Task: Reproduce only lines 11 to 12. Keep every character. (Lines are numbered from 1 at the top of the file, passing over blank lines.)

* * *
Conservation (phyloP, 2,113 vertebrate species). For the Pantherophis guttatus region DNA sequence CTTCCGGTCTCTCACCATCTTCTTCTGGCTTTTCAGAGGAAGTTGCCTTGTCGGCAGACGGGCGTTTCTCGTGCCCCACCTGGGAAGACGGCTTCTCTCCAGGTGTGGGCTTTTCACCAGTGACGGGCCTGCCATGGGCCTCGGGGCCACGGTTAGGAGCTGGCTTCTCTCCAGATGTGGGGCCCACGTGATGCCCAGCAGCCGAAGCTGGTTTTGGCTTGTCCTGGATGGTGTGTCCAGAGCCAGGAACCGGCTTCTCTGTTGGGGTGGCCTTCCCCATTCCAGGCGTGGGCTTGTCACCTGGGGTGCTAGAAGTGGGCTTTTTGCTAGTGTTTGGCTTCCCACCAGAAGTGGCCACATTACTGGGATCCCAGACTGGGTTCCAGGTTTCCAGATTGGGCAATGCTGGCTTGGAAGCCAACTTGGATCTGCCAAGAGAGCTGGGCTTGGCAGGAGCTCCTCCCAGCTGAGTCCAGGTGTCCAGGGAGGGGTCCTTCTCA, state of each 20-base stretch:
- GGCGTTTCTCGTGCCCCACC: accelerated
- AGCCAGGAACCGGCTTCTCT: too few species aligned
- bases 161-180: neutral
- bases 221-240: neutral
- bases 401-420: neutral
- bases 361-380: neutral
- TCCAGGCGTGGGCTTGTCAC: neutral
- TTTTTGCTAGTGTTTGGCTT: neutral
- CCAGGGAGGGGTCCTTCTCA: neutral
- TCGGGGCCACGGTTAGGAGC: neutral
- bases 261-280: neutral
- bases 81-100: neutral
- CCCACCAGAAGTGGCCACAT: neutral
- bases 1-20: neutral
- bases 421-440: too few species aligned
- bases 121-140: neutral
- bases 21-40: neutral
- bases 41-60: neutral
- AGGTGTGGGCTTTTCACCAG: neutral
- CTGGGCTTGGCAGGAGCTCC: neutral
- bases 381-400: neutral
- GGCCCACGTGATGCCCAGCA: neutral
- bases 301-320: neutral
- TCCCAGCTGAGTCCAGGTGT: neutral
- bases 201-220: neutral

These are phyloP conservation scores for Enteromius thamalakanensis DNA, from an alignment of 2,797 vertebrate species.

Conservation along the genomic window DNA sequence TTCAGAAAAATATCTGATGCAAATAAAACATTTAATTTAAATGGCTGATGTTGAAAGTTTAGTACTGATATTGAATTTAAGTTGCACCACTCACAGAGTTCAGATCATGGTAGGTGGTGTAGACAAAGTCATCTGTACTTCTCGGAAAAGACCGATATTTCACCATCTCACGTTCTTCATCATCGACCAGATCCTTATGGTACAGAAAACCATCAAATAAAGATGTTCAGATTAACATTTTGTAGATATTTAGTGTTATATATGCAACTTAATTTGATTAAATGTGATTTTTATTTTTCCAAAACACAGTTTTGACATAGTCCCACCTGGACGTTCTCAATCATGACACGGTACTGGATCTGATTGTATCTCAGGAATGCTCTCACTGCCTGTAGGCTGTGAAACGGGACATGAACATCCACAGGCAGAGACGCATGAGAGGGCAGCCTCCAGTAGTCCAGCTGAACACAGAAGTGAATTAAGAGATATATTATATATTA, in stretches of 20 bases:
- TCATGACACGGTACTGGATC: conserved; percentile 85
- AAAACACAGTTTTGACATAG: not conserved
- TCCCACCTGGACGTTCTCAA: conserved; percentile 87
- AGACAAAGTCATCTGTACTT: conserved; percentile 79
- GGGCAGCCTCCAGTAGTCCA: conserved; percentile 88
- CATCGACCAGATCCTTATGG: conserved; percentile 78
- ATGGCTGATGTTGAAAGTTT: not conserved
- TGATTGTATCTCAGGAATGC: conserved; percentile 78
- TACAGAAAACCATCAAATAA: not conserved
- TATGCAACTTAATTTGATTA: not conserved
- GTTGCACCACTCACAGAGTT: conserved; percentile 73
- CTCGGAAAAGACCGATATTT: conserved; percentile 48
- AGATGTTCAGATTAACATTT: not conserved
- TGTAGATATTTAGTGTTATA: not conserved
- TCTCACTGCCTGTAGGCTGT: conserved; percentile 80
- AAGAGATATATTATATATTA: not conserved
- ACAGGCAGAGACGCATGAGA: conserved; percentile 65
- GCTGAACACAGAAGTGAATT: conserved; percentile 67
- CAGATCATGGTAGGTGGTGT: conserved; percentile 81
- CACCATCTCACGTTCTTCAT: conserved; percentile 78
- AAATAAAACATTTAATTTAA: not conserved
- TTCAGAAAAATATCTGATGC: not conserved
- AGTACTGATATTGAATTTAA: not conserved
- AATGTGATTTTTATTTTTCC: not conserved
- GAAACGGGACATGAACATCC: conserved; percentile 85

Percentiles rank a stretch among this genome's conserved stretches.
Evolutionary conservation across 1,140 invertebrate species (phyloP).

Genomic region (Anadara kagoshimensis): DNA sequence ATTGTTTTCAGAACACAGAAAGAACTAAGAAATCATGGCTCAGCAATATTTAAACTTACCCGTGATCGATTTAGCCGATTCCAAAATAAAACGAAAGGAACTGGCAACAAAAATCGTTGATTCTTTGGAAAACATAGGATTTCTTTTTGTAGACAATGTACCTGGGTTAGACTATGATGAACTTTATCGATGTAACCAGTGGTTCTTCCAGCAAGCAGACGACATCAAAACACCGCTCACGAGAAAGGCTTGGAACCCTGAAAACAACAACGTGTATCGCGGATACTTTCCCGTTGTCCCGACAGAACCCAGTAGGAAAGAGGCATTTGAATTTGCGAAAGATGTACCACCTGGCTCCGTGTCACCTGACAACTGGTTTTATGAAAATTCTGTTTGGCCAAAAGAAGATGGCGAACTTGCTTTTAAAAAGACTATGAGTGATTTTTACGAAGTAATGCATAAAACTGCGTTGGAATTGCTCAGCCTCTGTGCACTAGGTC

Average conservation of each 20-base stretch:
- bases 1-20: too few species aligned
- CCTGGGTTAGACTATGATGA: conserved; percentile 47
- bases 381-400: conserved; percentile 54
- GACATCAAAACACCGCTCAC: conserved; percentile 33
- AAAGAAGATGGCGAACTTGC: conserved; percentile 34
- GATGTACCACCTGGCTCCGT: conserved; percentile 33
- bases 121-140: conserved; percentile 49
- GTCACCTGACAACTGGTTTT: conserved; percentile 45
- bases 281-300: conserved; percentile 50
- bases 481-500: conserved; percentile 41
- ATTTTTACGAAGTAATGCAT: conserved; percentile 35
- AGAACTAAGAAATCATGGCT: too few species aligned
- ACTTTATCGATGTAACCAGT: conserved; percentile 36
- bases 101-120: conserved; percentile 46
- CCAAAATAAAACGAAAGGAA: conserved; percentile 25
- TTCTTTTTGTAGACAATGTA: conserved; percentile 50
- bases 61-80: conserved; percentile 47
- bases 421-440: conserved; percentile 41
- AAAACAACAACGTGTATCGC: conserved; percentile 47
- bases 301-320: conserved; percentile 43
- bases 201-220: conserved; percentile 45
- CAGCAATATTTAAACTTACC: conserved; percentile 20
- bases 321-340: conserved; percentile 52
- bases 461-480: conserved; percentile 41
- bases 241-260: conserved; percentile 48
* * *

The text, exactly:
- TCGGGGCCACGGTTAGGAGC: neutral
- bases 261-280: neutral